Opioid Abuse Series Part 2: Opioid Abuse Risks After Surgical Intervention
Share on Social Media
March 12, 2018
By Desi Rotenberg, MS, LAT, ATC
Opioid addiction is earning the attention of healthcare professionals and lawmakers across the United States. It is estimated that each day, 90 people in the United States die due to an opioid overdose. While this number may be difficult to put into context, the number is a product of the 2 million people across the United States who are currently suffering from a substance abuse disorder related to prescription painkillers.1
Since surgical intervention is sometimes necessary in the athletic population following an injury, the subsequent potential risk for opioid addiction becomes a concern to Athletic Trainers (ATs). As ATs, we have a responsibility to educate our athletes on the risks of prescription pain killers. Athletes and parents trust us to deliver the highest standard of care, and in this case, help in identifying abuse of prescription medication following surgical intervention and recovery from an injury.
There is a growing concern regarding high school athletes who undergo surgical intervention and the prescription pain medications they are given following an injury. The concern stems from the notion that a legal prescription of opioids may progress into an opioid or illegal drug dependence later in life. According to a 2015 study published in the Journal of Pediatrics, adolescent athletes who are prescribed pain killers following surgery and have no prior history with pain killer usage, should be educated and monitored throughout the recovery course to prevent future drug misuse.2 Additionally, there is concern that participation in high school and collegiate athletics may increase the probability that an individual misuses prescription pain medication later in life.3 This concern is propagated on the fact that high school students who participate in athletics have increased access to controlled substances following an athletic injury.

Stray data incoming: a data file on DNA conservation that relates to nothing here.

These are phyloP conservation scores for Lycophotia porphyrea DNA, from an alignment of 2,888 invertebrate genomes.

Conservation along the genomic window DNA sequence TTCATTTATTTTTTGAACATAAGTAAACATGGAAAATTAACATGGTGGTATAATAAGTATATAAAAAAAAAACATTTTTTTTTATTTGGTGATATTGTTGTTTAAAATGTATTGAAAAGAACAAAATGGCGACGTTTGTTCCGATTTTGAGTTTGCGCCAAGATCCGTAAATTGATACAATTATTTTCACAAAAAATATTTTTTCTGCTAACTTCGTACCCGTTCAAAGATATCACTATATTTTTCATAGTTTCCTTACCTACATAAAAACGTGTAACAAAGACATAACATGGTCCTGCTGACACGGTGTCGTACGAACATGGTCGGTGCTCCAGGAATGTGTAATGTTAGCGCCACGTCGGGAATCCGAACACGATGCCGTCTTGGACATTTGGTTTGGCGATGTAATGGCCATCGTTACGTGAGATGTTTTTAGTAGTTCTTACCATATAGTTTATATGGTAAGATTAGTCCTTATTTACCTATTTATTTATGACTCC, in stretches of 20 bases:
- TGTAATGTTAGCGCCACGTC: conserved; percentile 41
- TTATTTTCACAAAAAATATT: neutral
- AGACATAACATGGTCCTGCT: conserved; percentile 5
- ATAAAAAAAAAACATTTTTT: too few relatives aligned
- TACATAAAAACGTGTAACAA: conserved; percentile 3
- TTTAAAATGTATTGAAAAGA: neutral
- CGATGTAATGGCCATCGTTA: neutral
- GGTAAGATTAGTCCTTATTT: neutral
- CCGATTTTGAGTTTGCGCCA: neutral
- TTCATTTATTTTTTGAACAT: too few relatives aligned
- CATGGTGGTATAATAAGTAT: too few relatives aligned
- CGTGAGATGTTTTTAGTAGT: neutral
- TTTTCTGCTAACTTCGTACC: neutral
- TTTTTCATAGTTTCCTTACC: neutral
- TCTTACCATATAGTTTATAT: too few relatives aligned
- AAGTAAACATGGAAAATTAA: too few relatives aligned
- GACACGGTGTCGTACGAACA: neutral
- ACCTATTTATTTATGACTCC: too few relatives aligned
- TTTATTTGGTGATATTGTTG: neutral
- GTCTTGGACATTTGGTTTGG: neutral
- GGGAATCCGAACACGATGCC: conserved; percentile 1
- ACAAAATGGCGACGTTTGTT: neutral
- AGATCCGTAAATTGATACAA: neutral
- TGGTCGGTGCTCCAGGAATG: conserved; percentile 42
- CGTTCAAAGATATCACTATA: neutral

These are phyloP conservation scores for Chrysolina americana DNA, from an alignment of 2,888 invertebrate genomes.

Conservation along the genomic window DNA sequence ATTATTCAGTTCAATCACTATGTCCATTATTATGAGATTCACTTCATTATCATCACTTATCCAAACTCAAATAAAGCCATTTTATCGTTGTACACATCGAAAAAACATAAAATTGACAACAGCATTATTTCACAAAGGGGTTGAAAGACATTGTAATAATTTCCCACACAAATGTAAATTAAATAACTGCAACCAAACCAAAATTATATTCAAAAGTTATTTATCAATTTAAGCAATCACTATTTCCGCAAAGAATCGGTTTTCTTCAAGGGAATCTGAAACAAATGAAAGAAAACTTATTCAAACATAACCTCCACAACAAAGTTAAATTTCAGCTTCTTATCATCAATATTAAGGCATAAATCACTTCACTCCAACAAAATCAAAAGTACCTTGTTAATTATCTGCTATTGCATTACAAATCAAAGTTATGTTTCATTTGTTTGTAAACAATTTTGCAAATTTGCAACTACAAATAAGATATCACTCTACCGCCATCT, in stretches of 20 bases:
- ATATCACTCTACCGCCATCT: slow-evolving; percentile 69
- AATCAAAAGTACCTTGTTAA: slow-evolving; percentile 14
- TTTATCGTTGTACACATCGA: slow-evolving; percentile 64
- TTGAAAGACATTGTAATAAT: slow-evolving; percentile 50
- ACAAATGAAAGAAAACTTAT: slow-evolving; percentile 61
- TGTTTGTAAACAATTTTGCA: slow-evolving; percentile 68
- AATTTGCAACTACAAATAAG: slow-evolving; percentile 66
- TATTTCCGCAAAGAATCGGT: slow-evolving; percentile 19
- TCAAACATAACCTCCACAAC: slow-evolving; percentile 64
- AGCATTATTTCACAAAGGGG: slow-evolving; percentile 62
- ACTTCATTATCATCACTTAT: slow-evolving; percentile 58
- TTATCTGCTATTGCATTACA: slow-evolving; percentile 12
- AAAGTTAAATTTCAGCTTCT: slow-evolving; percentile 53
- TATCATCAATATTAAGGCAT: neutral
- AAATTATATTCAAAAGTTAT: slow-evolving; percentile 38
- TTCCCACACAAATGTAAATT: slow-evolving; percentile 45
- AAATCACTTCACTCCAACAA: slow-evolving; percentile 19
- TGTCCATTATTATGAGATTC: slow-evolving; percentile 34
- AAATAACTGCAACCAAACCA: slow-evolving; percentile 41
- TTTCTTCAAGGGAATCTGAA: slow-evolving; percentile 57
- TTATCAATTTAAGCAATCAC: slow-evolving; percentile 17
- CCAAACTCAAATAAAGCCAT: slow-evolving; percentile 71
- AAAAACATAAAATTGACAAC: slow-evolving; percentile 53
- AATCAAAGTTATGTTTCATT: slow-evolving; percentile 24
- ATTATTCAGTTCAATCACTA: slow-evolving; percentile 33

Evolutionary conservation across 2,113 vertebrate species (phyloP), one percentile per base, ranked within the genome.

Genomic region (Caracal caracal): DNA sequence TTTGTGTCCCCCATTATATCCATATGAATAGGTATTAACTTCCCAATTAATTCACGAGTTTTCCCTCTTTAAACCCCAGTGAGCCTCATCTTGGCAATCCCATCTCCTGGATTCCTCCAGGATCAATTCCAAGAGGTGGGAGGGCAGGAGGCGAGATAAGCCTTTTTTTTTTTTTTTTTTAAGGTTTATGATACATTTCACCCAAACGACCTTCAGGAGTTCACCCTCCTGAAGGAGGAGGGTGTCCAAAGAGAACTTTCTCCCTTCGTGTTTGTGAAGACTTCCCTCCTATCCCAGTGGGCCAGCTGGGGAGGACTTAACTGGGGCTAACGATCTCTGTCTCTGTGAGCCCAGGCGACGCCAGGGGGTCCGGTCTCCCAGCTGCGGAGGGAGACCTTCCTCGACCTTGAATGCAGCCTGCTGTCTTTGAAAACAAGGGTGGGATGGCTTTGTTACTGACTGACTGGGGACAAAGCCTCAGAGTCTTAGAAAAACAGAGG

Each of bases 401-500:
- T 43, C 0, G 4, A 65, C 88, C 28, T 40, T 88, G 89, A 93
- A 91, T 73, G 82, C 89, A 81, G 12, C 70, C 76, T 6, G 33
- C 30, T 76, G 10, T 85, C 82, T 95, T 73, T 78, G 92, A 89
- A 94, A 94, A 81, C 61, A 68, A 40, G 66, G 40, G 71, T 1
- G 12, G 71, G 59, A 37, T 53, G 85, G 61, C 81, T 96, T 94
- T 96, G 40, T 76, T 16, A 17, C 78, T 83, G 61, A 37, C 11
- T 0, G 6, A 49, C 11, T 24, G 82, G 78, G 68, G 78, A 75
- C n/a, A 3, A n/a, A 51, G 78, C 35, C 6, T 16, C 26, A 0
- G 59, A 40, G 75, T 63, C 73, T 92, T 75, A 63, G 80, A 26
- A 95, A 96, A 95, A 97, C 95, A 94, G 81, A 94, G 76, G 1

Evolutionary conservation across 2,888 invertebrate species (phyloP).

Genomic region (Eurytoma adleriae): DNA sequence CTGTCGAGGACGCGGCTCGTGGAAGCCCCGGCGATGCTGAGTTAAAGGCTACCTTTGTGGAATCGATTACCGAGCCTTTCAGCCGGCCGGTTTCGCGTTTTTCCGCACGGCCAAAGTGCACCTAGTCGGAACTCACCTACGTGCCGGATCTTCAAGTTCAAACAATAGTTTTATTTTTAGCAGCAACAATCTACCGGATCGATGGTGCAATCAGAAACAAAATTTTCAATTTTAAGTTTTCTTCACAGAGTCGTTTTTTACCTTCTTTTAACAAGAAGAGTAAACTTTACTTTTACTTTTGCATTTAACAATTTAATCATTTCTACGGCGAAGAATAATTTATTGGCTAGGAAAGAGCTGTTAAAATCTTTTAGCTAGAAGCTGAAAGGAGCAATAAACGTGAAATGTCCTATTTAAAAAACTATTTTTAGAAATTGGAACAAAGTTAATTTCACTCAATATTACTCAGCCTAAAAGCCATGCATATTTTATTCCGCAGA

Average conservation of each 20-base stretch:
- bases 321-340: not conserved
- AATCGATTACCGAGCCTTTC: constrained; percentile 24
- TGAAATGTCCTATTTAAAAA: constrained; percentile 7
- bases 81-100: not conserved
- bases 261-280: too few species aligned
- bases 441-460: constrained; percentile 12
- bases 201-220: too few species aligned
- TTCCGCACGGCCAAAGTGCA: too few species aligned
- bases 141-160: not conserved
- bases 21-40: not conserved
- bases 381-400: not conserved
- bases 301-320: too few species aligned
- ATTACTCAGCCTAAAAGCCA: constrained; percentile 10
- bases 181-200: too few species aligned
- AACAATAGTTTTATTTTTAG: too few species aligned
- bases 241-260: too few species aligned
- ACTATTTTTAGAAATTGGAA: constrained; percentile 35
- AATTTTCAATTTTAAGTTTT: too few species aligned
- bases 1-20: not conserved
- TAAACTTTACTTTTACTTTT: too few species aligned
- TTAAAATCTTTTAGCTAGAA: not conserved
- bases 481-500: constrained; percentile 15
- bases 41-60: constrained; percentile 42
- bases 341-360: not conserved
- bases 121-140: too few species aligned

In a 2014 study, Veliz et al. found that “adolescent, male athletes may have greater access to controlled substances, which puts them at greater risk for drug misuse.”4 The overall consensus among medical practitioners is the need to prioritize awareness through education on the potential harms of prescription pain medications.
ATs can play an important role in emphasizing the importance of using prescription pain medications responsibly. Athletic injuries can be accompanied by a period of emotional adjustment (impairment of athletic abilities, decreased value among the team, long-term rehabilitation, etc.). It is paramount for ATs to educate and monitor all stakeholders during pain management. If an athlete presents depressive symptoms and is exposed to prescription opioids, it could open the door for a misuse of the medication.5
Following an injury requiring surgical intervention, ATs should initiate a dialogue with the athlete (and parents if needed). It is a good idea to make the athlete aware of the purpose of an opioid and how it is used to treat pain. The conversation can include alternatives to pain management that consist of over-the-counter medications, meditation and other non-prescription medication interventions. There have been several studies identifying Tylenol or Ibuprofen as alternatives, as they may be just as effective as an opioid to manage pain.6 Also encourage patients to consult with their doctor for further information on proper pain medication and dosing. The following guidelines are posted on the FDA website: